St. John’s Wort is thought to have an antidepressant effect. Research has shown that it is effective for mood, anxiety, and depression-related insomnia.

Most studies used dosages of 300 mg of an extract three times daily. But there are potential side effects, including its potential to lower the efficacy of certain medications including birth control pills, medications for migraines (Imitrex, Zomig, other triptans), alprazolam (Xanax), the cough medicine Dextromethorphan (Robitussin DM and others), Digoxin, Fenfluramine, Demerol and other medications. Talk to your doctor before taking St. John’s Wort if you have been diagnosed with bipolar affective disorder or you are on prescription antidepressant medications.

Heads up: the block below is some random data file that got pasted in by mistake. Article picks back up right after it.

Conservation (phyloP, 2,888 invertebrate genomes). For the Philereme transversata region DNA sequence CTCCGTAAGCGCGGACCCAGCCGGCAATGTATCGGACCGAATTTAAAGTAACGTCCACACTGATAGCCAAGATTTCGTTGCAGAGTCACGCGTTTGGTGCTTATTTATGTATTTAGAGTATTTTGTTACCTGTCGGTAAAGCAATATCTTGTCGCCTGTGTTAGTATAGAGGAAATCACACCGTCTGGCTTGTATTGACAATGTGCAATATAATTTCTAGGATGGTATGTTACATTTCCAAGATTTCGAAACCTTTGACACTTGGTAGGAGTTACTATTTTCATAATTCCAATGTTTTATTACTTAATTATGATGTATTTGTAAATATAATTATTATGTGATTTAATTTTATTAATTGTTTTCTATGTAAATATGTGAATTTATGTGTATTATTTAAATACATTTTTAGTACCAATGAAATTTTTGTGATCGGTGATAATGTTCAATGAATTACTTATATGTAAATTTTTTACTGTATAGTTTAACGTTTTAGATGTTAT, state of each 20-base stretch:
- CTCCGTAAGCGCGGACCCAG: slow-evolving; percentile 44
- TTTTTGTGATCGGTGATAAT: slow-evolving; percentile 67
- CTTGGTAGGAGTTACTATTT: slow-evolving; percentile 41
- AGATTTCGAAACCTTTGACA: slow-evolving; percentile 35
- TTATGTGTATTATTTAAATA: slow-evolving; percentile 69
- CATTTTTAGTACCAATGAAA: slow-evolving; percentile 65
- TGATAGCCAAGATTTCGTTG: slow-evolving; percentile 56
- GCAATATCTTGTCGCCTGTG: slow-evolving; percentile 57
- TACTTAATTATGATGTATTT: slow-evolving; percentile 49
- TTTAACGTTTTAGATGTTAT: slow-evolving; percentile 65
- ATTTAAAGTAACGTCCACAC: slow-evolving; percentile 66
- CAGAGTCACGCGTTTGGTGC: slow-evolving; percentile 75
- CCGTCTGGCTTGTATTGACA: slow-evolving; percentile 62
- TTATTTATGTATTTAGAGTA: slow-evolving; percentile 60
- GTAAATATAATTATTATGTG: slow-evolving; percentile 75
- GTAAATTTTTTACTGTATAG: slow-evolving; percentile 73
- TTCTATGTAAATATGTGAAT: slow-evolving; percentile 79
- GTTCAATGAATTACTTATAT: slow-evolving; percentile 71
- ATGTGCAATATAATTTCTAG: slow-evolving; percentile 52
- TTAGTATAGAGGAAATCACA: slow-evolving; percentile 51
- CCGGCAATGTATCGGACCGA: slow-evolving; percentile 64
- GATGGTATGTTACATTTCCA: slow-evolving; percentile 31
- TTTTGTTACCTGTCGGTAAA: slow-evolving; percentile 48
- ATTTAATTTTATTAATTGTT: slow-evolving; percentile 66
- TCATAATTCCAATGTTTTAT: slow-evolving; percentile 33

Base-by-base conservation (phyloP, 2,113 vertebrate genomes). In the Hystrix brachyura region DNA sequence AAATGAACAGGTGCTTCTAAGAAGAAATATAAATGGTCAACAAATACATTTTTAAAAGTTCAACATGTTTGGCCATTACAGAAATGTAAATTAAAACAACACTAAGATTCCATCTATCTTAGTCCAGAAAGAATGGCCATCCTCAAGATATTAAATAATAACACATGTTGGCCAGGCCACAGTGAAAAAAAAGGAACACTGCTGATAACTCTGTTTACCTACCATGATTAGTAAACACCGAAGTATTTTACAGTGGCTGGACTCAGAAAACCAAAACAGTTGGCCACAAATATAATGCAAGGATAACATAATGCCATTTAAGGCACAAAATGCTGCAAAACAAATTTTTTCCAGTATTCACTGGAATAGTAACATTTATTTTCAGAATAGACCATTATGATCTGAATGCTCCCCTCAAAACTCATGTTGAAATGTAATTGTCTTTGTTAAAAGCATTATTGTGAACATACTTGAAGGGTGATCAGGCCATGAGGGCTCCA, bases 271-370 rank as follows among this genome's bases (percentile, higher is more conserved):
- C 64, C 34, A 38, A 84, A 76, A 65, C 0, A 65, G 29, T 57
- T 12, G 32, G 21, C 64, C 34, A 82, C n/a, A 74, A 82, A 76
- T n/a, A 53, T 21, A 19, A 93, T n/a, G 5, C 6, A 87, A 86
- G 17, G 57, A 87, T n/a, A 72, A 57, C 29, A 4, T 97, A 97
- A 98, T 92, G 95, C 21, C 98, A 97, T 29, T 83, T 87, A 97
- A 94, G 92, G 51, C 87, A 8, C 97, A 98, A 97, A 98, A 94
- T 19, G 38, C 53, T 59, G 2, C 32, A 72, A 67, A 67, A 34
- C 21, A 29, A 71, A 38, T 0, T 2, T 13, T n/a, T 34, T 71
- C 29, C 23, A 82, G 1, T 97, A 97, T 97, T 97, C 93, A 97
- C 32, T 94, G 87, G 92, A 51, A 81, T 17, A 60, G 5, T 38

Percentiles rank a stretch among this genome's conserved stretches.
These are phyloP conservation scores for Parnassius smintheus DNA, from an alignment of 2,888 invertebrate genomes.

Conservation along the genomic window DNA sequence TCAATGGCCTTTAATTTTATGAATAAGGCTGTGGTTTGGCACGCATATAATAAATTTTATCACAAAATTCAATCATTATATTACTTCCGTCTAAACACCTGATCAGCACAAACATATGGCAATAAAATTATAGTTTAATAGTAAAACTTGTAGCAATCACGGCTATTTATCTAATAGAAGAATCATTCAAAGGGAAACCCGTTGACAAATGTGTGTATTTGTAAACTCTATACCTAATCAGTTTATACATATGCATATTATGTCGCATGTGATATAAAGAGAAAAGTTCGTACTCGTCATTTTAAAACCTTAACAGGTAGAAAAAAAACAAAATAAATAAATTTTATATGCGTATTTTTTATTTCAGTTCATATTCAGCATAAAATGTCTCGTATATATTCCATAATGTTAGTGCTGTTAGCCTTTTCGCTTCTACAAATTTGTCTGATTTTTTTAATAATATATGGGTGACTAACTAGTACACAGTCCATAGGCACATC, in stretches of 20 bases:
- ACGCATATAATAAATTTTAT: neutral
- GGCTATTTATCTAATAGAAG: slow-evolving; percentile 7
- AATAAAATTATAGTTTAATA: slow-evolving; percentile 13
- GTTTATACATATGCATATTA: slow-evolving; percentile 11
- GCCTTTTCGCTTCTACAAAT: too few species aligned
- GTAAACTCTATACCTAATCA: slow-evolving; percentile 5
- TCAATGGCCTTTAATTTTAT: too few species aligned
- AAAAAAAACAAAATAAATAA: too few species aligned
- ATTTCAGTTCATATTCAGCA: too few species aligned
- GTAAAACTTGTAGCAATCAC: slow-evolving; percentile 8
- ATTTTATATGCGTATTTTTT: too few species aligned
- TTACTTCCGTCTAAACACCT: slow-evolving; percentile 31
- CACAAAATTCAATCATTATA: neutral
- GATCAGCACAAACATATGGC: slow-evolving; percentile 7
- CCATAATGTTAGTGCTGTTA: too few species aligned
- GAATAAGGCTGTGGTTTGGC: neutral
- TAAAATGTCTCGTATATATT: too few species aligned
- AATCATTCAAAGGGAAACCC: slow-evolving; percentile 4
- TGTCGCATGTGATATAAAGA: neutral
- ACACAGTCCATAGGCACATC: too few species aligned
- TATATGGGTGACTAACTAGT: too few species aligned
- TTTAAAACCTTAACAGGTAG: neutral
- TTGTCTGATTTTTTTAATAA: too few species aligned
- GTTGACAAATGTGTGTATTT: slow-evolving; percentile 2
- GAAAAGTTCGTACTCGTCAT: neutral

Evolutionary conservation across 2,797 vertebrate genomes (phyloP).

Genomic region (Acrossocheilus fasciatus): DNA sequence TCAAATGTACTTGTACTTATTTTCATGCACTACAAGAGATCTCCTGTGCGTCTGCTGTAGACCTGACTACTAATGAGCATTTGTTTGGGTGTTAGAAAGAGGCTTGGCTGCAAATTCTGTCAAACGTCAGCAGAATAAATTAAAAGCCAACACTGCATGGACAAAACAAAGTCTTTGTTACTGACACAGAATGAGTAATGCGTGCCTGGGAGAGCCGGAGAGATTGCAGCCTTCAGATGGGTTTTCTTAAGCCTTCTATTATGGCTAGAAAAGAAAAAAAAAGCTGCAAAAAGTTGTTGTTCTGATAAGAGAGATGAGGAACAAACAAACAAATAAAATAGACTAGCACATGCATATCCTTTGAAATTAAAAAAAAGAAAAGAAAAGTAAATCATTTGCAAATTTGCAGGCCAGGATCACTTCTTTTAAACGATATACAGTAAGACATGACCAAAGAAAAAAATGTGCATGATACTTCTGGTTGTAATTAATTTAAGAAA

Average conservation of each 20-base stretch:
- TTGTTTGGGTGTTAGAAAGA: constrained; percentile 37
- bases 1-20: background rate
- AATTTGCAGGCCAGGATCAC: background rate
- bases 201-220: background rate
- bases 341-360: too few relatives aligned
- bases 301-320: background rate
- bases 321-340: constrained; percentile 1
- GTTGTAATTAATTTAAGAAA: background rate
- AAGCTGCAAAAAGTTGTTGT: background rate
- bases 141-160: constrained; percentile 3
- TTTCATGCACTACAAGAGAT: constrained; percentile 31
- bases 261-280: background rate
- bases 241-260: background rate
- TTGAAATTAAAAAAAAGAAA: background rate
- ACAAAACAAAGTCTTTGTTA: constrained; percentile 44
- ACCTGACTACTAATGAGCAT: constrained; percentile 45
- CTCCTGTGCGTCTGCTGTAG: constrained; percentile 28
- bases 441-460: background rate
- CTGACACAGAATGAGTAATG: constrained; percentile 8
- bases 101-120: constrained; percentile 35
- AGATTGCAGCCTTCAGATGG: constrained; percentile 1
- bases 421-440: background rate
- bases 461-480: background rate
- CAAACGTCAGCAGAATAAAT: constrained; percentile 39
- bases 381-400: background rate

Fish oil is a well-recognized mood-support supplement. Consumption of fish in the diet or supplementation of omega-3 fatty acids is safe and cost-effective and has been shown to benefit heart disease, reduce suicide risk, and reduce symptoms of depression and bipolar disorder. Higher consumption of fish is also associated with lower rates of seasonal affective disorder (SAD) and postpartum depression.

Foods high in omega-3 fatty acids include fish, leafy greens, soy, nuts and seeds. For mild mood changes, take 2,000 – 3,000 mg daily. However, if you take a blood thinner, check with your physician before taking fish oil as it may increase bleeding time.

If you believe you may be lacking in a particular nutrient, ask your doctor whether you need to look beyond your diet to make up for what you’re missing, but never take more than the recommended daily intake for that nutrient unless your health care provider advises it.


Be sure to check out the CBIA Healthy Connections wellness program at your company’s next renewal. It’s free as part of your participation in CBIA Health Connections!